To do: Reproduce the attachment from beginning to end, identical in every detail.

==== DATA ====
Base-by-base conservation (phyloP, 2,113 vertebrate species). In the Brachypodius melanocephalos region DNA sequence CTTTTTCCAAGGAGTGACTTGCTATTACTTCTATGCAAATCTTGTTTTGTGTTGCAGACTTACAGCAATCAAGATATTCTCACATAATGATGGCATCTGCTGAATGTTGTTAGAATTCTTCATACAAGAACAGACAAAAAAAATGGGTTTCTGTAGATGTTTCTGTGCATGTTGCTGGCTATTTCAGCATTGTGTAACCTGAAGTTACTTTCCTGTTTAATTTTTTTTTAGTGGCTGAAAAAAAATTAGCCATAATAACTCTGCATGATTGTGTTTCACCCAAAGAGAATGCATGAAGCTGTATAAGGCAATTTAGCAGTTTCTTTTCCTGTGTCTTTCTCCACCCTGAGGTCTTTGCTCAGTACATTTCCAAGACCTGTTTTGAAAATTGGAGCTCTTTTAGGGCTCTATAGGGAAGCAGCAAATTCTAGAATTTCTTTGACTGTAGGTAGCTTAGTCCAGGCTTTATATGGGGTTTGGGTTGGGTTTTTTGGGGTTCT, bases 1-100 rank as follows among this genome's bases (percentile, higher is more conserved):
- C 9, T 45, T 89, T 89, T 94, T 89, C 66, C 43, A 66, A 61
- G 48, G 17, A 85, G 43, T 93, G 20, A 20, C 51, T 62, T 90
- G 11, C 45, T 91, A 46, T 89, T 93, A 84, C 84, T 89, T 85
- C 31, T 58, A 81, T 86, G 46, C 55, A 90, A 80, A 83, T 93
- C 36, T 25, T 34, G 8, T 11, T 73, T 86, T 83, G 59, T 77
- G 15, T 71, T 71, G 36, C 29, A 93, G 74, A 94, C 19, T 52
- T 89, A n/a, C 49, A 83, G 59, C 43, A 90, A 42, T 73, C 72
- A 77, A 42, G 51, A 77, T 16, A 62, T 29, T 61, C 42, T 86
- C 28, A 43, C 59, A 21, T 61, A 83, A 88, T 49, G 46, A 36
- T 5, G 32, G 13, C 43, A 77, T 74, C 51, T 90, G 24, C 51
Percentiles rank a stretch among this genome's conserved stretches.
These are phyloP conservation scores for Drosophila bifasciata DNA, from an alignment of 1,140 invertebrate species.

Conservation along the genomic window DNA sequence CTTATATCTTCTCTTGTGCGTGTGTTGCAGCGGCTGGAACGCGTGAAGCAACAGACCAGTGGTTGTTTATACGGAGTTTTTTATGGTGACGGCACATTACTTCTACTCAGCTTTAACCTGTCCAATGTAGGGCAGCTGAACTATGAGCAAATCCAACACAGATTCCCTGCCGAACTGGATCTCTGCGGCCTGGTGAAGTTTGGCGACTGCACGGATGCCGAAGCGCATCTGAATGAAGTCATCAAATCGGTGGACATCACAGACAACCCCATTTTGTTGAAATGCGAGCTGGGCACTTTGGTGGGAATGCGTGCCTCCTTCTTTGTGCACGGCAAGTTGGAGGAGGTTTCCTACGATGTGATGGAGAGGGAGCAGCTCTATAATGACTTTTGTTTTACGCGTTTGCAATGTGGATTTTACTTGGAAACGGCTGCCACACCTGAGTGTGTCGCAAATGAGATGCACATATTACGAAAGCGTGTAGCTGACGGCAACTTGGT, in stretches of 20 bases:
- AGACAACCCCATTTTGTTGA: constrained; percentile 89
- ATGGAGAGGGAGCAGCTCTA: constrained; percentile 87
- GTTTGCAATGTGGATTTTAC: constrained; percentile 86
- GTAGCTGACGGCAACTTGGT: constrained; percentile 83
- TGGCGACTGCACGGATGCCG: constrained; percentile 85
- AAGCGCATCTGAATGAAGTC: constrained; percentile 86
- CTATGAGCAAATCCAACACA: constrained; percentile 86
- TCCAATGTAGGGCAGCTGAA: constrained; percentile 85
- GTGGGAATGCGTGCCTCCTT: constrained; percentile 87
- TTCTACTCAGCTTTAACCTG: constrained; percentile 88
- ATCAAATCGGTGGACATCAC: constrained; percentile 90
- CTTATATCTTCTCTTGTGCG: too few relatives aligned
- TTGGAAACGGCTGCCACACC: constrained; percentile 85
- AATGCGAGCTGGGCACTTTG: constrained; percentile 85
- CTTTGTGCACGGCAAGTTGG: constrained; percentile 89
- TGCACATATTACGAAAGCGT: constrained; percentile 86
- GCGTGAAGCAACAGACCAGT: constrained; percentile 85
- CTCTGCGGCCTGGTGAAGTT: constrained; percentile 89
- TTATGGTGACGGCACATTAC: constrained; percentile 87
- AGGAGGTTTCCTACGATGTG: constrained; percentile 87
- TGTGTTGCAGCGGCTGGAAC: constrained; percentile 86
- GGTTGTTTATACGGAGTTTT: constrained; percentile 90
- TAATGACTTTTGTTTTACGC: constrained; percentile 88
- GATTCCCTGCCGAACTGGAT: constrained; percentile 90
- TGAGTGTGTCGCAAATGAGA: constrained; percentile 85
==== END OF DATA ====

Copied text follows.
Base-by-base conservation (phyloP, 2,113 vertebrate species). In the Brachypodius melanocephalos region DNA sequence CTTTTTCCAAGGAGTGACTTGCTATTACTTCTATGCAAATCTTGTTTTGTGTTGCAGACTTACAGCAATCAAGATATTCTCACATAATGATGGCATCTGCTGAATGTTGTTAGAATTCTTCATACAAGAACAGACAAAAAAAATGGGTTTCTGTAGATGTTTCTGTGCATGTTGCTGGCTATTTCAGCATTGTGTAACCTGAAGTTACTTTCCTGTTTAATTTTTTTTTAGTGGCTGAAAAAAAATTAGCCATAATAACTCTGCATGATTGTGTTTCACCCAAAGAGAATGCATGAAGCTGTATAAGGCAATTTAGCAGTTTCTTTTCCTGTGTCTTTCTCCACCCTGAGGTCTTTGCTCAGTACATTTCCAAGACCTGTTTTGAAAATTGGAGCTCTTTTAGGGCTCTATAGGGAAGCAGCAAATTCTAGAATTTCTTTGACTGTAGGTAGCTTAGTCCAGGCTTTATATGGGGTTTGGGTTGGGTTTTTTGGGGTTCT, bases 1-100 rank as follows among this genome's bases (percentile, higher is more conserved):
- C 9, T 45, T 89, T 89, T 94, T 89, C 66, C 43, A 66, A 61
- G 48, G 17, A 85, G 43, T 93, G 20, A 20, C 51, T 62, T 90
- G 11, C 45, T 91, A 46, T 89, T 93, A 84, C 84, T 89, T 85
- C 31, T 58, A 81, T 86, G 46, C 55, A 90, A 80, A 83, T 93
- C 36, T 25, T 34, G 8, T 11, T 73, T 86, T 83, G 59, T 77
- G 15, T 71, T 71, G 36, C 29, A 93, G 74, A 94, C 19, T 52
- T 89, A n/a, C 49, A 83, G 59, C 43, A 90, A 42, T 73, C 72
- A 77, A 42, G 51, A 77, T 16, A 62, T 29, T 61, C 42, T 86
- C 28, A 43, C 59, A 21, T 61, A 83, A 88, T 49, G 46, A 36
- T 5, G 32, G 13, C 43, A 77, T 74, C 51, T 90, G 24, C 51
Percentiles rank a stretch among this genome's conserved stretches.
These are phyloP conservation scores for Drosophila bifasciata DNA, from an alignment of 1,140 invertebrate species.

Conservation along the genomic window DNA sequence CTTATATCTTCTCTTGTGCGTGTGTTGCAGCGGCTGGAACGCGTGAAGCAACAGACCAGTGGTTGTTTATACGGAGTTTTTTATGGTGACGGCACATTACTTCTACTCAGCTTTAACCTGTCCAATGTAGGGCAGCTGAACTATGAGCAAATCCAACACAGATTCCCTGCCGAACTGGATCTCTGCGGCCTGGTGAAGTTTGGCGACTGCACGGATGCCGAAGCGCATCTGAATGAAGTCATCAAATCGGTGGACATCACAGACAACCCCATTTTGTTGAAATGCGAGCTGGGCACTTTGGTGGGAATGCGTGCCTCCTTCTTTGTGCACGGCAAGTTGGAGGAGGTTTCCTACGATGTGATGGAGAGGGAGCAGCTCTATAATGACTTTTGTTTTACGCGTTTGCAATGTGGATTTTACTTGGAAACGGCTGCCACACCTGAGTGTGTCGCAAATGAGATGCACATATTACGAAAGCGTGTAGCTGACGGCAACTTGGT, in stretches of 20 bases:
- AGACAACCCCATTTTGTTGA: constrained; percentile 89
- ATGGAGAGGGAGCAGCTCTA: constrained; percentile 87
- GTTTGCAATGTGGATTTTAC: constrained; percentile 86
- GTAGCTGACGGCAACTTGGT: constrained; percentile 83
- TGGCGACTGCACGGATGCCG: constrained; percentile 85
- AAGCGCATCTGAATGAAGTC: constrained; percentile 86
- CTATGAGCAAATCCAACACA: constrained; percentile 86
- TCCAATGTAGGGCAGCTGAA: constrained; percentile 85
- GTGGGAATGCGTGCCTCCTT: constrained; percentile 87
- TTCTACTCAGCTTTAACCTG: constrained; percentile 88
- ATCAAATCGGTGGACATCAC: constrained; percentile 90
- CTTATATCTTCTCTTGTGCG: too few relatives aligned
- TTGGAAACGGCTGCCACACC: constrained; percentile 85
- AATGCGAGCTGGGCACTTTG: constrained; percentile 85
- CTTTGTGCACGGCAAGTTGG: constrained; percentile 89
- TGCACATATTACGAAAGCGT: constrained; percentile 86
- GCGTGAAGCAACAGACCAGT: constrained; percentile 85
- CTCTGCGGCCTGGTGAAGTT: constrained; percentile 89
- TTATGGTGACGGCACATTAC: constrained; percentile 87
- AGGAGGTTTCCTACGATGTG: constrained; percentile 87
- TGTGTTGCAGCGGCTGGAAC: constrained; percentile 86
- GGTTGTTTATACGGAGTTTT: constrained; percentile 90
- TAATGACTTTTGTTTTACGC: constrained; percentile 88
- GATTCCCTGCCGAACTGGAT: constrained; percentile 90
- TGAGTGTGTCGCAAATGAGA: constrained; percentile 85